Self-directed anger. Fear of failure, rejection and loss. Dissatisfaction. Envy. Like an orchestra of untuned instruments, the noisy emotions of wounded pride refuse to be comforted. In the dark halls and back rooms of our hearts, angry feelings slam doors, break windows, raise voices, and start arguments.
Feelings of not being able to measure up hound us in school, can trip us up on the job, and threaten our sense of safety and security at home. Like demon dogs of discontent, damaged emotions even follow us to church.
Those who’ve been repeatedly rejected and disrespected may have an especially hard time believing the truth about themselves. Children of troubled, self-destructive parents need extra amounts of understanding, encouragement, patience, compassion and mercy. All too often, they bear the scarred emotions of unpredictable neglect, rage, and abuse.
But will we find ourselves only when we listen to those counselors who tell us we need to learn to accept and affirm ourselves as we are.
If we really hate ourselves as much as we think we do, why are we so unnerved by our failures and mistreatment?
With immeasurable understanding and compassion, the Bible repeatedly shows us that–by indulging ourselves in destructive ways, or by berating ourselves unmercifully–our self-contempt is a way of showing that we naturally care about ourselves (Eph 5:29).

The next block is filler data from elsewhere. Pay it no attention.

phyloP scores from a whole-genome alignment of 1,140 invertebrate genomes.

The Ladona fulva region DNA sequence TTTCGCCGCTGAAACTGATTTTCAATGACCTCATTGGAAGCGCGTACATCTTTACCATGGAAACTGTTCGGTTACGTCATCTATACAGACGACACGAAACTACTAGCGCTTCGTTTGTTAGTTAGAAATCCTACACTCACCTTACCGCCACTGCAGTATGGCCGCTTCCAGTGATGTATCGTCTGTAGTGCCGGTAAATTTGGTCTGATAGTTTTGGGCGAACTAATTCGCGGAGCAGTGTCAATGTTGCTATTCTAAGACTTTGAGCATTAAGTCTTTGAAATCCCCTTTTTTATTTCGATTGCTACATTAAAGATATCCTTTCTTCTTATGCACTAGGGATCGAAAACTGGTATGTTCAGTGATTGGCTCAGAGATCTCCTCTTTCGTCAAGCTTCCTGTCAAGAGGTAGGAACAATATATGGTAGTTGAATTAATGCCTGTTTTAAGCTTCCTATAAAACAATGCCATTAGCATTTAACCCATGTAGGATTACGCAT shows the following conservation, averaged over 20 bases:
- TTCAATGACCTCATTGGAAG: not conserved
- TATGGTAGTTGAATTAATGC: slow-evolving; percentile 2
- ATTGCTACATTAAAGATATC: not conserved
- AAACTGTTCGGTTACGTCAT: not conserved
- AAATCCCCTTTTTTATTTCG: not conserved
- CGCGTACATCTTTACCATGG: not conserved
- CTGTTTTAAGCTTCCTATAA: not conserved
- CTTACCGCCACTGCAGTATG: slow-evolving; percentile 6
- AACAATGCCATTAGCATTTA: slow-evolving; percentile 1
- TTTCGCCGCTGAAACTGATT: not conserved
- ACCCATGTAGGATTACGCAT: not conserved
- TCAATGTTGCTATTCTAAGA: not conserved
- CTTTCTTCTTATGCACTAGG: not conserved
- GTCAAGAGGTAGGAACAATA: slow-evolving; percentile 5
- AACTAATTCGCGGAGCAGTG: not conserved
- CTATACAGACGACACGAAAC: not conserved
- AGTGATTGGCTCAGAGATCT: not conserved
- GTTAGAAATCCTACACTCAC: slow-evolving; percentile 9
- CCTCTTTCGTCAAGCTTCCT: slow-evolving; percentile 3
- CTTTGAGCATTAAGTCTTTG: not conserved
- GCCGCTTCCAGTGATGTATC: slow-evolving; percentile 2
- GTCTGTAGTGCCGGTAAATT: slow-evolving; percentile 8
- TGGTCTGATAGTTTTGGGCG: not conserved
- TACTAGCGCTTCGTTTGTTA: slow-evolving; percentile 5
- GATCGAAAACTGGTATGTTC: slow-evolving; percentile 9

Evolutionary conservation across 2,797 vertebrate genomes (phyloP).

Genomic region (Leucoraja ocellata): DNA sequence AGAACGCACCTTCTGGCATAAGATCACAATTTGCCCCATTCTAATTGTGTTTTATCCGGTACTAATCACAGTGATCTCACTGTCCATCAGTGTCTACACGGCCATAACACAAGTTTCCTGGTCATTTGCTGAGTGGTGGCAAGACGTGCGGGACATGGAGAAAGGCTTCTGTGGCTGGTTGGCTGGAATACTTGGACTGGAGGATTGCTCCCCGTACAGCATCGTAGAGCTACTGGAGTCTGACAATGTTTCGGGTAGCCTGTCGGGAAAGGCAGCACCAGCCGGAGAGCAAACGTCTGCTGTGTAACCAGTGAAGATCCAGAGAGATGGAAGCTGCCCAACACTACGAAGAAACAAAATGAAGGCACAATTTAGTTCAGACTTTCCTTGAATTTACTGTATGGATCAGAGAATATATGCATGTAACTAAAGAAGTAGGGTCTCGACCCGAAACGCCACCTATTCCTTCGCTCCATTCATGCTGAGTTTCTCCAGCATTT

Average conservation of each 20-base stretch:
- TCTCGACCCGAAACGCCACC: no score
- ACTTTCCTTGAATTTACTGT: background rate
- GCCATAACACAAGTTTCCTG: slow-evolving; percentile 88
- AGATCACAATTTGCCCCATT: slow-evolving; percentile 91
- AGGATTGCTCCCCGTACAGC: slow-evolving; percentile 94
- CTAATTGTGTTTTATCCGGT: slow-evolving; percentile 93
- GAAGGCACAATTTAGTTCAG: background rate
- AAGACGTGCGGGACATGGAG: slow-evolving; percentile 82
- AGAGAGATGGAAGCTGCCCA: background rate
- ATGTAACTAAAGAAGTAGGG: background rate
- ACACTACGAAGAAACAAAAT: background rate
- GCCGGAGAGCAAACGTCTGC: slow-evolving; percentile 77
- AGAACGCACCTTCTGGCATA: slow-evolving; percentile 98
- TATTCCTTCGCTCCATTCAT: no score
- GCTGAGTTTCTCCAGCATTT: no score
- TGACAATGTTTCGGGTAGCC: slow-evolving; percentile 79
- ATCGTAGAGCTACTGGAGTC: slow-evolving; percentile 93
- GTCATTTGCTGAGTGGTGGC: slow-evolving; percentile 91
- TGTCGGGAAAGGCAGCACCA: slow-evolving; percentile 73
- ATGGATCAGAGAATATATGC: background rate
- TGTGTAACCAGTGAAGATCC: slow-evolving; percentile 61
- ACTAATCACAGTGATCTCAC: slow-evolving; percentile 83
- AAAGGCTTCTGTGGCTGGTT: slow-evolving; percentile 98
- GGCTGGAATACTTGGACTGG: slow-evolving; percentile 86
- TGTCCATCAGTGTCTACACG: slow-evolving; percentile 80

Even the most troubled among us alternate between pampering ourselves and beating ourselves up in unhealthy ways– because of a deeper instinct to esteem too highly our own opinions, thoughts, feelings, and rights.
Wounded pride, like the other members of its family, is a deceiver. It looks like self-contempt, feels like death, and acts like something that needs to be encouraged and indulged. But while everyone needs to be loved, no one needs the kind of flattery that cheers a bleeding, grace-rejecting ego. Wounded pride is not to be taken lightly. Even though stunned by circumstance, it remains a rebel (Isaiah 1:1-20), nursing its own wounds, planning its revenge, and raging against the heavens.
Father, forgive us for treating our wounded pride as brokenness and humility. Help us to see that we will never find real comfort, confidence, security, and satisfaction until we rest in Your assurance that “On this one will I look: On him who is poor and of a contrite spirit, and who trembles at My word” (Isa. 66:2). Strengthen us to trust You when You remind us that our own feelings and thoughts must rest in You.